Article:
Speaking of justification, the Batmobile – focus of so much ire – is fully justified and does not feel out of place in this game. Rocksteady has built in reason after reason for this mobile’s existence, and none of them feel out of place either. The tank encounters, while not feeling as engaging as Batman’s combat, seem to do well enough to leave you a sense of mobility while splitting your focus with a lot of hazards at once. Car chases feel harrowing as you have to anticipate the next turn or improvise a shortcut to get back on track, and only a few times did the Batmobile feel too large for the given area during certain Riddler puzzles.
The Batmobile, it should be said, is given a lot of screen time here as you’re going up against tanks and other mechanized drones. Non-lethal rounds switch seamlessly when the cursor nears a human opponent and running thugs are electrocuted when contact is made to the Batmobile, even when travelling at top speed. Overall, this is the night when everything is on full display for Batman and the Batmobile, like it or not, is a large chunk of his patrolling and neutralizing arsenal, just like the Batwing or any of Bruce’s other devices.
The Dark Knight himself controls as well as ever with some added, and subtracted, elements making this feel like the best iteration of the thug-pounding system. Fear takedowns can clear rooms with sudden, devastating moves and even the playing field against gunned militia, giving the player an almost euphoric feeling when accomplished. Fewer interrupted moves and tuned-up A.I. makes for more flow and less half-finished finishing moves, which is countered by some enemies requiring new, or multiple, approaches to effectively take out. Anyone that cracked a smile while punching through crowds of enemies in previous Arkham games will probably feel at home here as well.
Music feels like an underplayed aspect this time around with tracks taking an ambient roll usually, but the few that kick in during action and in-engine cutscenes bring the mood to the proper frequency. Sound often plays a role in finding side missions and gaining insight into what Gothamites are mulling over at the time, which is a bit superfluous but fun nonetheless.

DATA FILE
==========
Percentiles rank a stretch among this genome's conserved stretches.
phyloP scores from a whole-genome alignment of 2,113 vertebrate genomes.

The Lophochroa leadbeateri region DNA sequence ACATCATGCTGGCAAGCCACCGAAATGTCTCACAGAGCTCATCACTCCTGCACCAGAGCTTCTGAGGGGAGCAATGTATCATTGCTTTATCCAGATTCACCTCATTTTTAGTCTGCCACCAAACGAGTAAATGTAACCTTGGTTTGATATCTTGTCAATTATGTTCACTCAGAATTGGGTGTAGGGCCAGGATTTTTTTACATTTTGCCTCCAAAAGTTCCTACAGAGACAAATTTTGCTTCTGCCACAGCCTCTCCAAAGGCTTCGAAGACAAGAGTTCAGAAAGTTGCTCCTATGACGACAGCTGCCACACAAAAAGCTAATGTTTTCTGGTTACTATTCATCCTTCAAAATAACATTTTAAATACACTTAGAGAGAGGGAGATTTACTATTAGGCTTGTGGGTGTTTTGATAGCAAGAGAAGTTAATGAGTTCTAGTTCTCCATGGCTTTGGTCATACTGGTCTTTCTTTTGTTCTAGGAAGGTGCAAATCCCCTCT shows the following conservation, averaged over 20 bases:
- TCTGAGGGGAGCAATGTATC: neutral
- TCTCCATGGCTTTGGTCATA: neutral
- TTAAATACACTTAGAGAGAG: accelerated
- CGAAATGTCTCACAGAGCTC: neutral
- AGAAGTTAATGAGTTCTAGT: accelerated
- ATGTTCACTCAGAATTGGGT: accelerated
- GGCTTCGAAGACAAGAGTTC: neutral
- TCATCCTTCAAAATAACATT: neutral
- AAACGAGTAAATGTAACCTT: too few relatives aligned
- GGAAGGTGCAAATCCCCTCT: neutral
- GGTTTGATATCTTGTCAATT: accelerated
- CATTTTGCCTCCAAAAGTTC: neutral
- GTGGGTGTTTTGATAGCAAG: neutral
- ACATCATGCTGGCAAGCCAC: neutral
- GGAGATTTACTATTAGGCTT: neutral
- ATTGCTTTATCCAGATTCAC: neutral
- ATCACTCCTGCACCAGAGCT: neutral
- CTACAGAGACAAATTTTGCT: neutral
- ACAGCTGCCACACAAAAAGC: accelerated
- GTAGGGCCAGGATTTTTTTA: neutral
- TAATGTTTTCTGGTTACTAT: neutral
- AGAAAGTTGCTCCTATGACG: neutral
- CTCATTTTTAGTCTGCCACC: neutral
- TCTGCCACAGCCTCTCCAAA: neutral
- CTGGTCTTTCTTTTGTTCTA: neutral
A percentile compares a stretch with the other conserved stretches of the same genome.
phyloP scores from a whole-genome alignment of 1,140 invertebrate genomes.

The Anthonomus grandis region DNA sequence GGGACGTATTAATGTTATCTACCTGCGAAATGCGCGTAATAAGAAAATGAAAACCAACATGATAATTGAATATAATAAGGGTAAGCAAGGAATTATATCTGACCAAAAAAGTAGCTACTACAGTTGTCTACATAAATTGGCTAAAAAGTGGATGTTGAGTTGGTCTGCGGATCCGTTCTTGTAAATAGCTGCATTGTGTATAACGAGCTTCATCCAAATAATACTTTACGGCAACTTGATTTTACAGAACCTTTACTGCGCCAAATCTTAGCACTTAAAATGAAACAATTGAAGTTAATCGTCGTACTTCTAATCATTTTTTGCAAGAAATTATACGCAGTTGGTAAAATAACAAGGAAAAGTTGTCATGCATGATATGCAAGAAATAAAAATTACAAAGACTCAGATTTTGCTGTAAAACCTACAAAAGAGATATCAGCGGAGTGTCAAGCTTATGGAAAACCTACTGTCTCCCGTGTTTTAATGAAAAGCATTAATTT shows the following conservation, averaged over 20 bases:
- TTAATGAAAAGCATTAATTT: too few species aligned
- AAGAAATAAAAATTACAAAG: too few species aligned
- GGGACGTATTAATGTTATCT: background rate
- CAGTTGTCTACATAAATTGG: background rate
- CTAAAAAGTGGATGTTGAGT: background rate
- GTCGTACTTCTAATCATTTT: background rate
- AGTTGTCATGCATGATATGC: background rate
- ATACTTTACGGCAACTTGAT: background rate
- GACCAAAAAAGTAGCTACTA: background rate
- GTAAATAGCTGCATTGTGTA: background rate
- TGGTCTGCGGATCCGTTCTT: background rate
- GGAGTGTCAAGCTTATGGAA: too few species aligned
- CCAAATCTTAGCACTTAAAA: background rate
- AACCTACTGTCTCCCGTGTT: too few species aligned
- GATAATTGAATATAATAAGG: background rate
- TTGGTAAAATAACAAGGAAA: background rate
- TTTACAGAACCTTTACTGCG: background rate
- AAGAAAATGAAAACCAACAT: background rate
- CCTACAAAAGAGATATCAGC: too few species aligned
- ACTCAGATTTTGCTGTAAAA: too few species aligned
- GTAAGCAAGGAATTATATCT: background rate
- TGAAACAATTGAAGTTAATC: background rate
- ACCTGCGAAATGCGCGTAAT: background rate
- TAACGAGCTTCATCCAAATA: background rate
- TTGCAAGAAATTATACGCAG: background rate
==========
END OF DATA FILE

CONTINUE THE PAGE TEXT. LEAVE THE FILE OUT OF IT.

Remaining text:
What issues there are with Batman: Arkham Knight range anywhere from completely nick-picky, such as the map cursor and map being almost exactly the same shade of white, to questionable decisions. The Arkham Knight himself is an issue and is probably the only real one to be had with the story besides the locked-off ending to a much lower degree. Without spoiling absolutely anything, his presence simply doesn’t add up. While this doesn’t ruin the experience, there is enough of a detraction to be noticeable as opposed to the other quibbles found within Gotham’s borders.
There feels like a lot of game here with just as many untracked environmental nods to fans and observant players as side quests and story content, but none of it feels like a consolation prize. Rocksteady has brought out everything that is Batman in their closing Arkham chapter with a fearless approach that doesn’t last for a story beat or two but endures throughout the entire experience. The player is given every opportunity to feel as Batman feels: not just busied by the screams of the night, but genuinely haunted by these streets he can’t help but protect. In this fearless approach, Arkham Knight gives you the chance to fear losing everything while playing one of the best games to release this console generation as one of the best characters of all time.
Batman: Arkham Knight Score: